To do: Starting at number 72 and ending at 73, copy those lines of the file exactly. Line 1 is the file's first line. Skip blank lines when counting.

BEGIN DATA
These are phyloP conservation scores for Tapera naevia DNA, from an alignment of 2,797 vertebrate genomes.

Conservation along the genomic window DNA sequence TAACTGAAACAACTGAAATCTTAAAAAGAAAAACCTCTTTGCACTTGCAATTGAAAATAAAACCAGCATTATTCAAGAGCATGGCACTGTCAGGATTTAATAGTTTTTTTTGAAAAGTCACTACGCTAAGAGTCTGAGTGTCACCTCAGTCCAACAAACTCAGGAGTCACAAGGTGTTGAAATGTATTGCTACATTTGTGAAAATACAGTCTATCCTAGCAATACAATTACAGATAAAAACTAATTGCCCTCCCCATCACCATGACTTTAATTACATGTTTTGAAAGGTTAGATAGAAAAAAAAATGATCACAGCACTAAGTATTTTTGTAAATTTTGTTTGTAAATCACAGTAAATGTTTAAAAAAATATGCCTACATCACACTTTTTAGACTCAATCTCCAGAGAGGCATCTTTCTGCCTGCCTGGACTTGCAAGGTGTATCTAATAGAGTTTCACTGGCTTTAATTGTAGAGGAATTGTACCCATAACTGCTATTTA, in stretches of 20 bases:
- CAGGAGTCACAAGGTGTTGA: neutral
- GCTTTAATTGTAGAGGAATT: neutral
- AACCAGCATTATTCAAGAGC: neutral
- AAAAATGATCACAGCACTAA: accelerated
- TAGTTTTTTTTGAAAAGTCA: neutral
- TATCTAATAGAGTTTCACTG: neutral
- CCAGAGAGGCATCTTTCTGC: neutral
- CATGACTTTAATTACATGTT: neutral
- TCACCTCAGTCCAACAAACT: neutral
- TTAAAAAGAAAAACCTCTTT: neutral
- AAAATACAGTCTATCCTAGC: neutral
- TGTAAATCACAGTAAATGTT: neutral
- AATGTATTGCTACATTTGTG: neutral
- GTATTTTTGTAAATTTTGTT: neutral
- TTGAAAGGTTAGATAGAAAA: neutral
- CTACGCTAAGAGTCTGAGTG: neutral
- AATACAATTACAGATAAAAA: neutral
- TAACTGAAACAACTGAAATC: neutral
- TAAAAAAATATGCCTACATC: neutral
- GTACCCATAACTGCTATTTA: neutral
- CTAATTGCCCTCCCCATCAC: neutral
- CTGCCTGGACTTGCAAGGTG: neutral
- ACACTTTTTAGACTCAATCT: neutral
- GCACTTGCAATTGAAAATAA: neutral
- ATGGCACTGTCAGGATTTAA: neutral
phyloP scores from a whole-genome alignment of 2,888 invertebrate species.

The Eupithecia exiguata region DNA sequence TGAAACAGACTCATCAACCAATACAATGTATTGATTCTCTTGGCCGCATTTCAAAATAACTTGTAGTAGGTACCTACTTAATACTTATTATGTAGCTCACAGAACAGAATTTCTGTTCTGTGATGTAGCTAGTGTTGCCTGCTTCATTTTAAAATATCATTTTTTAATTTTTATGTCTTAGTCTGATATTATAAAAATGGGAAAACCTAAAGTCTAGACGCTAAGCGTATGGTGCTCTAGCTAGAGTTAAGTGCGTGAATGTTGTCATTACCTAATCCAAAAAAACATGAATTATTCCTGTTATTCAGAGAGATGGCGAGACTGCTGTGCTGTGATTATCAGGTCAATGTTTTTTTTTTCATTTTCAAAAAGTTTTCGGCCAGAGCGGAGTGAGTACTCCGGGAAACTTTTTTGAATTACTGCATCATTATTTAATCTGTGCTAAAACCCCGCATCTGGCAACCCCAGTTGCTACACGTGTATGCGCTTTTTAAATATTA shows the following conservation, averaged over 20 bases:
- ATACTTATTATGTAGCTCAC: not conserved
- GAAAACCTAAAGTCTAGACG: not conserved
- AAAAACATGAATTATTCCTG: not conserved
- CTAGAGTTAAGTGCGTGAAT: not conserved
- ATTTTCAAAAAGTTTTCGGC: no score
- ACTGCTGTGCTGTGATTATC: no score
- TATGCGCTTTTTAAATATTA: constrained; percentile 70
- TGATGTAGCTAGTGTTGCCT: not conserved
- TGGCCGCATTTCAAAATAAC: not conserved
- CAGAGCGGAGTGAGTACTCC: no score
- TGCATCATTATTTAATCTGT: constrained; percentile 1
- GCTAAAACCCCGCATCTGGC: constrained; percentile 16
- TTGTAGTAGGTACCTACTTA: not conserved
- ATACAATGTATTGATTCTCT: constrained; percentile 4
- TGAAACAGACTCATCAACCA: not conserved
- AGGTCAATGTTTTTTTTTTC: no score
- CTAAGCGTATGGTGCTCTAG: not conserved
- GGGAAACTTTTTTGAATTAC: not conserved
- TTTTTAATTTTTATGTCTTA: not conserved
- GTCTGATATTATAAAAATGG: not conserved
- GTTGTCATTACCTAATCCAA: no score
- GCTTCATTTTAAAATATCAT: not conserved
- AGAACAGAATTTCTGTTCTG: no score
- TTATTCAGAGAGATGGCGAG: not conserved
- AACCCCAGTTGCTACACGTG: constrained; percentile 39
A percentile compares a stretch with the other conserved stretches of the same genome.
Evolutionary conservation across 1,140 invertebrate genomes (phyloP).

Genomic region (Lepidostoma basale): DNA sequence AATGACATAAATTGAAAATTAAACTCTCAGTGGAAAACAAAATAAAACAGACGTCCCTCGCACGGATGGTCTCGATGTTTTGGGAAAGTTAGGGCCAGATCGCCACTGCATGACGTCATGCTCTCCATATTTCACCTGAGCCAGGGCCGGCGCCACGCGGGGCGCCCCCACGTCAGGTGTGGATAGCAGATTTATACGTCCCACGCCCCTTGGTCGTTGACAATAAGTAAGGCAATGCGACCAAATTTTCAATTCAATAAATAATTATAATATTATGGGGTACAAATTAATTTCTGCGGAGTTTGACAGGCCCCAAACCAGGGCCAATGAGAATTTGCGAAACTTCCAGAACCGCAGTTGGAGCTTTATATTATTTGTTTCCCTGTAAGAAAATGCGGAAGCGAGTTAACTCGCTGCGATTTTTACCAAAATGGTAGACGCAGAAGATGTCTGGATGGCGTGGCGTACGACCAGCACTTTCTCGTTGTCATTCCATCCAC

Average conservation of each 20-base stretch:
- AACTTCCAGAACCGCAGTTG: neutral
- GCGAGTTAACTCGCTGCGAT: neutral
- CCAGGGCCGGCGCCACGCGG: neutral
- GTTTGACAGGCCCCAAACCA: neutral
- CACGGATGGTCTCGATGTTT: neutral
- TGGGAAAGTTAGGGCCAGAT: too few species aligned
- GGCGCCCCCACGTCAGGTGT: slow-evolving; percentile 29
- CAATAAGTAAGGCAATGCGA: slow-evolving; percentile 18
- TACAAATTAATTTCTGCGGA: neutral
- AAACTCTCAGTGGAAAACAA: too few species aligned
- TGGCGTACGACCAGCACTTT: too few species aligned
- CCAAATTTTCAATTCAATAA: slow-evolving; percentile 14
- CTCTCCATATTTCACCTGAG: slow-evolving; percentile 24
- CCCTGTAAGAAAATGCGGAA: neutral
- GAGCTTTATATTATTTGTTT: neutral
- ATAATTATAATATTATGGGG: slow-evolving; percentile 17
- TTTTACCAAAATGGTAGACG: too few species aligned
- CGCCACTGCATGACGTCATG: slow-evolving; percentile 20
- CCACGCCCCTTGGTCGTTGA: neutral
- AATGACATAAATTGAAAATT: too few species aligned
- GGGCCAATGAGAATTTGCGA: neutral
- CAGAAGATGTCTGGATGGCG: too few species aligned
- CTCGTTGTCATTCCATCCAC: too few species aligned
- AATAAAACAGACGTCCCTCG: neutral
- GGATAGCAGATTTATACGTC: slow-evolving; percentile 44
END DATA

- CCCTGTAAGAAAATGCGGAA: neutral
- GAGCTTTATATTATTTGTTT: neutral